I also found that most of the soundtrack was completely redone with a live orchestra, really bringing the music to life in a completely new way. The sound quality from background music to action sounds was very well balanced and obviously revamped. I got to play KH on my PS2 before purchasing KH 1.5 and another thing I noticed is that the color is much shaper with the HD upgrade.
SCREENSHOT OF KH FINAL MIX
On the downside of that, there were still a few things I noticed where I wish that they could’ve done better. I remember playing through the Tarzan level, and noticing that the forest area in the background still looked like cardboard. I don’t know if they simply forgot to upgrade this, or simply didn’t have the time to go through and recreate these portions of the game.
The controls are almost exactly the same as what you would remember playing the game. However, the only change that has been made is that the camera control has been moved from the R1/R2 buttons to the right analog stick. This makes movement much more natural with what many gamers are familiar with. Although, the camera control wasn’t as firm as what I would’ve liked it to be. I would let go, expecting the camera to stop immediately, and the camera would still turn just a little more before stopping. It wasn’t critical to gauging my enjoyment of the game, but hindered it at first until I got used to it.
Kingdom Hearts RE: Chain of Memories is probably the biggest gem in this game compilation. It shows the largest visual improvement with sharp gameplay. The cutscenes were a little rough at times but everything else was very well done. What I enjoyed about Chain of Memories is that combat is more strategic than any other KH title, being based in “combat cards” that is more restricted the longer you are in battle. The original Kingdom Hearts could seem like “button-mashing” in comparison to this game. It’s difficult at first, but when you get used to the flow of gameplay, it’s actually enjoyable, while being challenging. This game is not for the faint-of-heart gamer, because it can be frustrating if you let it. That’s one thing I admire about the Kingdom Hearts series, especially with Chain of Memories, is that it’s challenging. Many games nowadays aren’t as challenging as they used to be.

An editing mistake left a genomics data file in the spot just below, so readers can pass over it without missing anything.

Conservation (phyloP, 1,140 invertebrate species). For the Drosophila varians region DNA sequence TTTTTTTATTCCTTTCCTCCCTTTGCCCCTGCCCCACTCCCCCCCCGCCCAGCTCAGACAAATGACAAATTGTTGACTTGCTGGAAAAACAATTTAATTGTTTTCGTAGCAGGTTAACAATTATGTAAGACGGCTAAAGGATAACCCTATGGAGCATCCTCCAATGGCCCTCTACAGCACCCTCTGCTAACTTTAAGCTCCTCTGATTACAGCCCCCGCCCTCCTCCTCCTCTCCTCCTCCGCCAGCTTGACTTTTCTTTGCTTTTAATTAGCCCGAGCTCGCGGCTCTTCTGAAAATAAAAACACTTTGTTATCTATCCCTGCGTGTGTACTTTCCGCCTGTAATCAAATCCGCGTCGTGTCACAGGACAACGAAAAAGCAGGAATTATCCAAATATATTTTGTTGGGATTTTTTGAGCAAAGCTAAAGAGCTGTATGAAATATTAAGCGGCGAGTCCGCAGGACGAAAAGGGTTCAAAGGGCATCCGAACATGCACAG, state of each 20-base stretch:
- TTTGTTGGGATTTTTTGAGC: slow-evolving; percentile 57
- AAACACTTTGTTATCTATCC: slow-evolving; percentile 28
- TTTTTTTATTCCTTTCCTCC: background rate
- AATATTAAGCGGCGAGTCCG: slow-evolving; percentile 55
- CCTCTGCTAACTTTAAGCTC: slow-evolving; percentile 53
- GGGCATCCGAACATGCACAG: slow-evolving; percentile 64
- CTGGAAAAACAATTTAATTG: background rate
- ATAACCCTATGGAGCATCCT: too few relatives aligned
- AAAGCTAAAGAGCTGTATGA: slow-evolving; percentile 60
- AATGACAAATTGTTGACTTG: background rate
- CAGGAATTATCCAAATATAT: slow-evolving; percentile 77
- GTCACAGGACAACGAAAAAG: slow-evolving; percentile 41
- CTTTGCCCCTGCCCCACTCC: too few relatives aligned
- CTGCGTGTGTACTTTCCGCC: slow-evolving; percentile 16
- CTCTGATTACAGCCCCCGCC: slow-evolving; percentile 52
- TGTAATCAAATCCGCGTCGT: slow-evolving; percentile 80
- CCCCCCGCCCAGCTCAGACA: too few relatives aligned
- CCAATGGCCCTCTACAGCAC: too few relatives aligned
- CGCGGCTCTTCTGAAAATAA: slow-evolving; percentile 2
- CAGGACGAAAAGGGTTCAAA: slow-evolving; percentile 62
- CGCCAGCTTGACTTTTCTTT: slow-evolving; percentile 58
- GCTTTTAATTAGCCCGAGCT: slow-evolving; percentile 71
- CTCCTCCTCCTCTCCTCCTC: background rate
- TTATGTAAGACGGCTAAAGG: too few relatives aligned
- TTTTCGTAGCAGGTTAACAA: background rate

SCREENSHOT OF KH RE: CHAIN OF MEMORIES
And lastly, the remastered cinematics of Kingdom Hearts 358/2 Days were truly enjoyable. At first, I was unsure if the cinematics were going to be anything special, but Square Enix did a great job of flowing everything together. Each cut scene was intermediated with a short summary of the events that took place in between where gameplay would have originally been. The summaries were short, but still informative. This helped fill in the blanks for me, as I had only played through the first portion of the original game. It is definitely worth the time for any KH fan, as it explains a lot of who Roxas is, and how it leads into KH2.
I truly admire the Kingdom Hearts franchise, not only for their storytelling, but sturdy gameplay that gives gamers a challenge. Being both a Final Fantasy fan while growing up on Disney movies, this franchise grew very dear to me in my later years in junior high. Despite a couple flaws, this game is a must-have for any fan of the franchise, as well as any gamer who enjoys great storytelling or a general fan of the Disney universe.
I give Kingdom Hearts HD 1.5 Remix an 8.5/10